A vitamin that boosts sperm motility, Vitamin B12 is crucial to healthy sperm production. Men with poor sperm motility have trouble fertilizing eggs and can experience infertility.
Also known as cobalamin, it helps make DNA and nerve cells. Vitamin B12 deficiency has been associated with depression, but supplementation can improve mood and increase energy.
Folate is well known for its critical role in pregnancy outcomes but can also benefit men. A daily multivitamin for men with folate and other nutrients that enhance sperm health (like lycopene and CoQ10) can support conception.
Biotin, also called vitamin B7, is a water-soluble vitamin that aids in the metabolism of fat, carbohydrate, and protein. The body absorbs it via a saturable sodium-dependent multivitamin transporter shared with pantothenic and lipoic acid.
During pregnancy, urinary excretion of biotin and its metabolites increases. This may be a natural consequence of dilution from the increased blood volume in pregnancy or may indicate biotin deficiency (Mock & Heird 1997, Zempleni et al. 1997).
Many prenatal vitamins designed for women contain folic acid. Still, a properly designed men’s preconception supplement can offer key nutrients like methylated folate, Vitamin C, Vitamin D3, Vitamin B12, and other antioxidants such as Coenzyme Q10 and lycopene. These ingredients help optimize sperm health, support healthy conception and pregnancy outcomes, and long-term infant and maternal health.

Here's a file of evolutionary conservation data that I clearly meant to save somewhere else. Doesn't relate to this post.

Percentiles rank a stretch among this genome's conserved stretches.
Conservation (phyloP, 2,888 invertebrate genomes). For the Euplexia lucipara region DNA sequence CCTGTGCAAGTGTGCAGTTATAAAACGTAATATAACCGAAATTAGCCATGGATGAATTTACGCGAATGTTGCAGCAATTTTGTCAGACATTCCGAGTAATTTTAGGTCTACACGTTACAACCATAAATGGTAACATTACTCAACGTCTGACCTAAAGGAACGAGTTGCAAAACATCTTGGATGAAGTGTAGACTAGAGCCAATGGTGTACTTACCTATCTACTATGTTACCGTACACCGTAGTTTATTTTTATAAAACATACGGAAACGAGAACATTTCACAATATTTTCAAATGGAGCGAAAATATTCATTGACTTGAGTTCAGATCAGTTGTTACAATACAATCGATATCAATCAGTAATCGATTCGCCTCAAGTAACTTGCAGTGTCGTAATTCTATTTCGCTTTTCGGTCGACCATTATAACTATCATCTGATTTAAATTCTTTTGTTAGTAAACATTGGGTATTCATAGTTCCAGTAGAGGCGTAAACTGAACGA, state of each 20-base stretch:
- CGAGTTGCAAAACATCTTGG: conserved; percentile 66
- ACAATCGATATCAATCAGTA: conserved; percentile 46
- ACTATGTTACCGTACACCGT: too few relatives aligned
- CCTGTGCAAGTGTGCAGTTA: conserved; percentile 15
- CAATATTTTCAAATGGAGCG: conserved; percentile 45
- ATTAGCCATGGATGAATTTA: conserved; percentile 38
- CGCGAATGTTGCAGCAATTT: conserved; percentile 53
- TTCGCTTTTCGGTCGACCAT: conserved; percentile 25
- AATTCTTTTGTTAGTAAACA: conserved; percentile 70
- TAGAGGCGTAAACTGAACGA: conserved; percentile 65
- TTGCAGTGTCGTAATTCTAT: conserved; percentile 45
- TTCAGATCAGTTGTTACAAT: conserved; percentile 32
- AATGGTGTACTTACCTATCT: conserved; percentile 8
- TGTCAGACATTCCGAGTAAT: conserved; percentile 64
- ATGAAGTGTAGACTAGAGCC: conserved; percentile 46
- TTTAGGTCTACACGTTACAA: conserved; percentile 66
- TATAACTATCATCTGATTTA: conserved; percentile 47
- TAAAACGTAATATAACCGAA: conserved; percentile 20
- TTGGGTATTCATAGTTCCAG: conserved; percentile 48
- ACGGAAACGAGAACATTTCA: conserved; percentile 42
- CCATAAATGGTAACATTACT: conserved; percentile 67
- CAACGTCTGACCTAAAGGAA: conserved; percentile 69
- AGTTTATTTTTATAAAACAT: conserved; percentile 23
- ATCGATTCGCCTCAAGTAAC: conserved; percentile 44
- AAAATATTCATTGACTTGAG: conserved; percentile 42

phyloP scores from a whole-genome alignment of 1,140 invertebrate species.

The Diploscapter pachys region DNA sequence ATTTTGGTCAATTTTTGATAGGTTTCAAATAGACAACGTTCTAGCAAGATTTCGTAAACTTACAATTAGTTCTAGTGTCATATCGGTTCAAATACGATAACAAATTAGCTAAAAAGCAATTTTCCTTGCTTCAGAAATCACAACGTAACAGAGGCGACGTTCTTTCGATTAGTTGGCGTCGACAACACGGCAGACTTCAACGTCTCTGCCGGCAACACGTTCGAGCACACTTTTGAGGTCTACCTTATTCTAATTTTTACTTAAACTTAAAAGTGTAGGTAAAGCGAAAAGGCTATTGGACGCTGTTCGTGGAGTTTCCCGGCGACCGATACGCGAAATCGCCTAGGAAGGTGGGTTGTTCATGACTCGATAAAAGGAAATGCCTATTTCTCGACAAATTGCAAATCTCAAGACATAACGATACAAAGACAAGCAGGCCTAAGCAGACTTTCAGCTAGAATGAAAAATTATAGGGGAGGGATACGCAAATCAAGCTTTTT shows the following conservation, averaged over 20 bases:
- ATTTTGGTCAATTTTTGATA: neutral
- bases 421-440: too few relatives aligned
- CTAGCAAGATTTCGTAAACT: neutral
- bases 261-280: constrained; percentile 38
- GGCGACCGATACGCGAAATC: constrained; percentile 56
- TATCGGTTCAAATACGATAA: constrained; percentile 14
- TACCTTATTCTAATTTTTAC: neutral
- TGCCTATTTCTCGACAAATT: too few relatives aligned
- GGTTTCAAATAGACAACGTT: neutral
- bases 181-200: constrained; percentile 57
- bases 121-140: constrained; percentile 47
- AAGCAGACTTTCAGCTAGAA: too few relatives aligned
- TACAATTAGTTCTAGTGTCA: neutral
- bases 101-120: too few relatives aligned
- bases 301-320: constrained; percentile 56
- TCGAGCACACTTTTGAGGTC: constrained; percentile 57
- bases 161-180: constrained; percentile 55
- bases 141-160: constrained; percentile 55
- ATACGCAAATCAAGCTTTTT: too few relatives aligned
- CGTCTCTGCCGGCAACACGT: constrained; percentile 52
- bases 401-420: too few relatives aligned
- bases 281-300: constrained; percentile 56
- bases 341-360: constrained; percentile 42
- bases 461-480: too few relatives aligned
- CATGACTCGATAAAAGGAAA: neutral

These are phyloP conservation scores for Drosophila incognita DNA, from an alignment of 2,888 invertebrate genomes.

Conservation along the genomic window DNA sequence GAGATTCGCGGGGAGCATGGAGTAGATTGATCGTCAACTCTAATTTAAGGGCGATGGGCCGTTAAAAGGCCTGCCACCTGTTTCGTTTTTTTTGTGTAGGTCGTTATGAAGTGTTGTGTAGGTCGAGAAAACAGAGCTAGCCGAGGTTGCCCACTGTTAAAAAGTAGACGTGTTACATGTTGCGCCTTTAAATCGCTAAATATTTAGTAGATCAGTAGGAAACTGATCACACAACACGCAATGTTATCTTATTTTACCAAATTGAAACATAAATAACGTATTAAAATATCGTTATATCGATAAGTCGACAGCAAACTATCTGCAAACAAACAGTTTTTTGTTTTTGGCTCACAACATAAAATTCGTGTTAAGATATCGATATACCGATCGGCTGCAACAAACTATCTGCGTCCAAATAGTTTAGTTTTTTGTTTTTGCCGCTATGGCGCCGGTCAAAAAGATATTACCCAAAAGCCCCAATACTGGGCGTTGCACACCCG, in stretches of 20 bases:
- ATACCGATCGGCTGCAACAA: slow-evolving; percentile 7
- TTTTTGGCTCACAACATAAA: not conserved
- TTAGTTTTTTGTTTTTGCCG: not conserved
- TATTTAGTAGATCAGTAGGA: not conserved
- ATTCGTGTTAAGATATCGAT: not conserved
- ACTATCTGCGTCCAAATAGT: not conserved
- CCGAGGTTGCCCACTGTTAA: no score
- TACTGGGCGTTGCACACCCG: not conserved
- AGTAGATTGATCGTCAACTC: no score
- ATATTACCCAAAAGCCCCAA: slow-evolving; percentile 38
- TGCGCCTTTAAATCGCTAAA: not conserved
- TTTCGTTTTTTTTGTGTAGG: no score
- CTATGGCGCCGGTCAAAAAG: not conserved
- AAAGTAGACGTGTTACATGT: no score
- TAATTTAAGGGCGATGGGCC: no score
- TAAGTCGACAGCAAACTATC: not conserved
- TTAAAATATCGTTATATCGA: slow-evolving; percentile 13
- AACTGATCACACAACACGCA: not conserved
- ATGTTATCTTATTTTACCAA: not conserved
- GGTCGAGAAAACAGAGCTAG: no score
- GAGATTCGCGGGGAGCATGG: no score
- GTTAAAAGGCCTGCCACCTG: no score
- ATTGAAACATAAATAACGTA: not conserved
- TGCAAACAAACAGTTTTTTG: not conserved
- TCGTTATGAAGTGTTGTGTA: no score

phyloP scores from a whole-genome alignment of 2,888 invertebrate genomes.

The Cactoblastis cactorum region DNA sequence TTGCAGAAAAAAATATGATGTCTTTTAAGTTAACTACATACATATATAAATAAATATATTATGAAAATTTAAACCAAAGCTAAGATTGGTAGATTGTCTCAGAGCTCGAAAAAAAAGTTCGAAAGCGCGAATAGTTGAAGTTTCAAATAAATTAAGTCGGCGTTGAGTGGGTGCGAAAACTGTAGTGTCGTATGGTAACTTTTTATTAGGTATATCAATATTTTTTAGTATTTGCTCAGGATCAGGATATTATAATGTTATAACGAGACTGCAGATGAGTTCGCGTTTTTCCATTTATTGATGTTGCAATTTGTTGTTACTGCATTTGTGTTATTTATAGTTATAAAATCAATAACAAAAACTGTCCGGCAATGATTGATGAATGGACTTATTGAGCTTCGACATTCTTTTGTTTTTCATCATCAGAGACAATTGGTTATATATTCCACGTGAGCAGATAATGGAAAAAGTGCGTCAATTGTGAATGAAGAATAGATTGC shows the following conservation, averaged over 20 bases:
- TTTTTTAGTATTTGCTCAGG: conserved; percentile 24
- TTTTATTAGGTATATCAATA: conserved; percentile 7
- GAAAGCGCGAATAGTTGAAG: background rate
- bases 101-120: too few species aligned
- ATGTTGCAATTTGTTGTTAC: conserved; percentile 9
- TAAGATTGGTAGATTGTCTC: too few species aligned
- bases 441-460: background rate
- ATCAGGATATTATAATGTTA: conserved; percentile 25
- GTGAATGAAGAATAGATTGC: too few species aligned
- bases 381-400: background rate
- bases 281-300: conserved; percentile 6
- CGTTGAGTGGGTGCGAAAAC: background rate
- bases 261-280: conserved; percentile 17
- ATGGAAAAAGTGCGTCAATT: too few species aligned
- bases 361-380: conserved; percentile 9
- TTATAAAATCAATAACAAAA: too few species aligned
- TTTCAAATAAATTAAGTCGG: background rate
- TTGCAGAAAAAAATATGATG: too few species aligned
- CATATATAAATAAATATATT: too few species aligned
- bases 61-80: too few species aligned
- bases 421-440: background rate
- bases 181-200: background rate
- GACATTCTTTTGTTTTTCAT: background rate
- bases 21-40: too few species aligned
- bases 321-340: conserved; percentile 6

Coenzyme Q10 (CoQ10) is a naturally occurring substance in the body that helps cells produce energy and acts as an antioxidant. It is found in most foods, especially organ meats, soy oil, sardines, mackerel, and peanuts.
Some anecdotal reports in the peer-reviewed scientific literature show that coenzyme Q10 can lengthen the survival of people with pancreatic, lung, colorectum and laryngeal cancers. Use our advanced clinical trial search to find NCI-supported cancer clinical trials that include coenzyme Q10.
Several foods naturally contain the trace mineral selenium and are added to others and accessible as a nutritional supplement. It’s part of more than two dozen selenoproteins involved in thyroid hormone metabolism, DNA repair, and protection from oxidative damage and infection.
Food sources of selenium include Brazil nuts, meats, fish, and grains (the amount depends on the soil content where these foods grew). A deficiency is rare in the United States and Canada. Still, it can occur among people who follow vegan diets, live in areas with low soil selenium, or have chronic gastrointestinal issues like Crohn’s disease or celiac disease.
Men’s preconception vitamins include zinc to help improve sperm development and health. A zinc deficiency has been linked to low sperm count, motility, and morphology. Zinc supplements also increase the antioxidant activity in semen, reducing oxidative stress that contributes to 30–80% of infertility cases (Fallah, 2018).
A trace mineral, zinc is found naturally in some foods, and added to many others. It is essential for over 100 enzymes that perform vital chemical reactions, including DNA synthesis, protein production, wound healing, immune function, taste and vision, and blood clotting.